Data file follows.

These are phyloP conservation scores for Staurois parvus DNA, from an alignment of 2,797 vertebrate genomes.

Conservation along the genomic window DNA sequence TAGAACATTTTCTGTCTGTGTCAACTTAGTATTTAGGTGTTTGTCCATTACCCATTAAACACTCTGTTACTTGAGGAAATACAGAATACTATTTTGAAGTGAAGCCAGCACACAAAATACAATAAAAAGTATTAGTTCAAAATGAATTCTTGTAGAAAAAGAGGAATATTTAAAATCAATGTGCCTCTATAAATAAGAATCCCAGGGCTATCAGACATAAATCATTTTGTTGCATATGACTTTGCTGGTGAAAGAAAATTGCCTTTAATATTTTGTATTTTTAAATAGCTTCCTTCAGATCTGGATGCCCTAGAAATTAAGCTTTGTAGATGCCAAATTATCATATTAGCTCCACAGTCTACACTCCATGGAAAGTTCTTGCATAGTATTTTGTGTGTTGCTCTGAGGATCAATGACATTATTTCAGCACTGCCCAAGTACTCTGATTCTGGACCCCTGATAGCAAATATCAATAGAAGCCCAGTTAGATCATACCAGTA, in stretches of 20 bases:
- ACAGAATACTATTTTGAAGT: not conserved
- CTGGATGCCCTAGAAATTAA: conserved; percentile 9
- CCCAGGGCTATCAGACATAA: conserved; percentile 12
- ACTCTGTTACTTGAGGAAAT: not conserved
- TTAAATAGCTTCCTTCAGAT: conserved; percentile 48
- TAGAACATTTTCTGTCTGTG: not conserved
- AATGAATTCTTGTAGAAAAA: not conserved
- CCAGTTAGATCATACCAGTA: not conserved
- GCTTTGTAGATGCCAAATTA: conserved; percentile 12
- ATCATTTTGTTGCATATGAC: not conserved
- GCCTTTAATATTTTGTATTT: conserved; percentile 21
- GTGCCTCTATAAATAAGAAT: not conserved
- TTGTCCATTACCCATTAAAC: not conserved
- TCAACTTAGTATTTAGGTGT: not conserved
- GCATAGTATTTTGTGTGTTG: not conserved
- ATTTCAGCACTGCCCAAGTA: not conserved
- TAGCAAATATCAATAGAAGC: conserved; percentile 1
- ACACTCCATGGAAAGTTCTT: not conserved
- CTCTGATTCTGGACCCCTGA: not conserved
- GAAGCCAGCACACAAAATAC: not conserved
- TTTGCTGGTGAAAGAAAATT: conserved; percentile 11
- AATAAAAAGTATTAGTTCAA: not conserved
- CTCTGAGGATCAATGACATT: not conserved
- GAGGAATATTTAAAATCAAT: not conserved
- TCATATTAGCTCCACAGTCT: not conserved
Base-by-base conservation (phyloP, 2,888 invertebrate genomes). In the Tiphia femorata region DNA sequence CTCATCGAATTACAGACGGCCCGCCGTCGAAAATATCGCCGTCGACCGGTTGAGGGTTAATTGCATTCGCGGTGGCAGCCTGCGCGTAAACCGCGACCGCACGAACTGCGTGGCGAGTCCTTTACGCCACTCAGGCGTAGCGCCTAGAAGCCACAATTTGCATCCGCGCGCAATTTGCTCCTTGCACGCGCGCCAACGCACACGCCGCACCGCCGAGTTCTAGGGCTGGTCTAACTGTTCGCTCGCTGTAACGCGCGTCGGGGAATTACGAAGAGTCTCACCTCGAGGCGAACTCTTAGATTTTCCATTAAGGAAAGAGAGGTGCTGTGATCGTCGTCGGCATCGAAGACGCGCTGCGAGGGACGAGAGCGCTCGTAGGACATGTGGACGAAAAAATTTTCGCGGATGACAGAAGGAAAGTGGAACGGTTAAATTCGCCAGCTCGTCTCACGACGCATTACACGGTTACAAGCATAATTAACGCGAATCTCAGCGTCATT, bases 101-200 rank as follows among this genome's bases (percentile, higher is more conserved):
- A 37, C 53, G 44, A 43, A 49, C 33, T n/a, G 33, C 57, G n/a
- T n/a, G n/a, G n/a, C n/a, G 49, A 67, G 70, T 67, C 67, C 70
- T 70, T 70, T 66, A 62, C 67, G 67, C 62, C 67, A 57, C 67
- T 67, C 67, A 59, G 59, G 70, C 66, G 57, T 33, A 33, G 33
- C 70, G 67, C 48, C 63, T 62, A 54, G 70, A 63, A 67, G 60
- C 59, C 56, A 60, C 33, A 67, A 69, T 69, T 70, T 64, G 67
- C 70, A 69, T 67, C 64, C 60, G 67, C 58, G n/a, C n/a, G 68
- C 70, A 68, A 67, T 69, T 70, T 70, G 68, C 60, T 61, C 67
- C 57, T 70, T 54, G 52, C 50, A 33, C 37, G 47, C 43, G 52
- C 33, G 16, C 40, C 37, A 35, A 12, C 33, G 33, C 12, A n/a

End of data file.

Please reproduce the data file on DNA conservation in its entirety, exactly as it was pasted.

These are phyloP conservation scores for Staurois parvus DNA, from an alignment of 2,797 vertebrate genomes.

Conservation along the genomic window DNA sequence TAGAACATTTTCTGTCTGTGTCAACTTAGTATTTAGGTGTTTGTCCATTACCCATTAAACACTCTGTTACTTGAGGAAATACAGAATACTATTTTGAAGTGAAGCCAGCACACAAAATACAATAAAAAGTATTAGTTCAAAATGAATTCTTGTAGAAAAAGAGGAATATTTAAAATCAATGTGCCTCTATAAATAAGAATCCCAGGGCTATCAGACATAAATCATTTTGTTGCATATGACTTTGCTGGTGAAAGAAAATTGCCTTTAATATTTTGTATTTTTAAATAGCTTCCTTCAGATCTGGATGCCCTAGAAATTAAGCTTTGTAGATGCCAAATTATCATATTAGCTCCACAGTCTACACTCCATGGAAAGTTCTTGCATAGTATTTTGTGTGTTGCTCTGAGGATCAATGACATTATTTCAGCACTGCCCAAGTACTCTGATTCTGGACCCCTGATAGCAAATATCAATAGAAGCCCAGTTAGATCATACCAGTA, in stretches of 20 bases:
- ACAGAATACTATTTTGAAGT: not conserved
- CTGGATGCCCTAGAAATTAA: conserved; percentile 9
- CCCAGGGCTATCAGACATAA: conserved; percentile 12
- ACTCTGTTACTTGAGGAAAT: not conserved
- TTAAATAGCTTCCTTCAGAT: conserved; percentile 48
- TAGAACATTTTCTGTCTGTG: not conserved
- AATGAATTCTTGTAGAAAAA: not conserved
- CCAGTTAGATCATACCAGTA: not conserved
- GCTTTGTAGATGCCAAATTA: conserved; percentile 12
- ATCATTTTGTTGCATATGAC: not conserved
- GCCTTTAATATTTTGTATTT: conserved; percentile 21
- GTGCCTCTATAAATAAGAAT: not conserved
- TTGTCCATTACCCATTAAAC: not conserved
- TCAACTTAGTATTTAGGTGT: not conserved
- GCATAGTATTTTGTGTGTTG: not conserved
- ATTTCAGCACTGCCCAAGTA: not conserved
- TAGCAAATATCAATAGAAGC: conserved; percentile 1
- ACACTCCATGGAAAGTTCTT: not conserved
- CTCTGATTCTGGACCCCTGA: not conserved
- GAAGCCAGCACACAAAATAC: not conserved
- TTTGCTGGTGAAAGAAAATT: conserved; percentile 11
- AATAAAAAGTATTAGTTCAA: not conserved
- CTCTGAGGATCAATGACATT: not conserved
- GAGGAATATTTAAAATCAAT: not conserved
- TCATATTAGCTCCACAGTCT: not conserved
Base-by-base conservation (phyloP, 2,888 invertebrate genomes). In the Tiphia femorata region DNA sequence CTCATCGAATTACAGACGGCCCGCCGTCGAAAATATCGCCGTCGACCGGTTGAGGGTTAATTGCATTCGCGGTGGCAGCCTGCGCGTAAACCGCGACCGCACGAACTGCGTGGCGAGTCCTTTACGCCACTCAGGCGTAGCGCCTAGAAGCCACAATTTGCATCCGCGCGCAATTTGCTCCTTGCACGCGCGCCAACGCACACGCCGCACCGCCGAGTTCTAGGGCTGGTCTAACTGTTCGCTCGCTGTAACGCGCGTCGGGGAATTACGAAGAGTCTCACCTCGAGGCGAACTCTTAGATTTTCCATTAAGGAAAGAGAGGTGCTGTGATCGTCGTCGGCATCGAAGACGCGCTGCGAGGGACGAGAGCGCTCGTAGGACATGTGGACGAAAAAATTTTCGCGGATGACAGAAGGAAAGTGGAACGGTTAAATTCGCCAGCTCGTCTCACGACGCATTACACGGTTACAAGCATAATTAACGCGAATCTCAGCGTCATT, bases 101-200 rank as follows among this genome's bases (percentile, higher is more conserved):
- A 37, C 53, G 44, A 43, A 49, C 33, T n/a, G 33, C 57, G n/a
- T n/a, G n/a, G n/a, C n/a, G 49, A 67, G 70, T 67, C 67, C 70
- T 70, T 70, T 66, A 62, C 67, G 67, C 62, C 67, A 57, C 67
- T 67, C 67, A 59, G 59, G 70, C 66, G 57, T 33, A 33, G 33
- C 70, G 67, C 48, C 63, T 62, A 54, G 70, A 63, A 67, G 60
- C 59, C 56, A 60, C 33, A 67, A 69, T 69, T 70, T 64, G 67
- C 70, A 69, T 67, C 64, C 60, G 67, C 58, G n/a, C n/a, G 68
- C 70, A 68, A 67, T 69, T 70, T 70, G 68, C 60, T 61, C 67
- C 57, T 70, T 54, G 52, C 50, A 33, C 37, G 47, C 43, G 52
- C 33, G 16, C 40, C 37, A 35, A 12, C 33, G 33, C 12, A n/a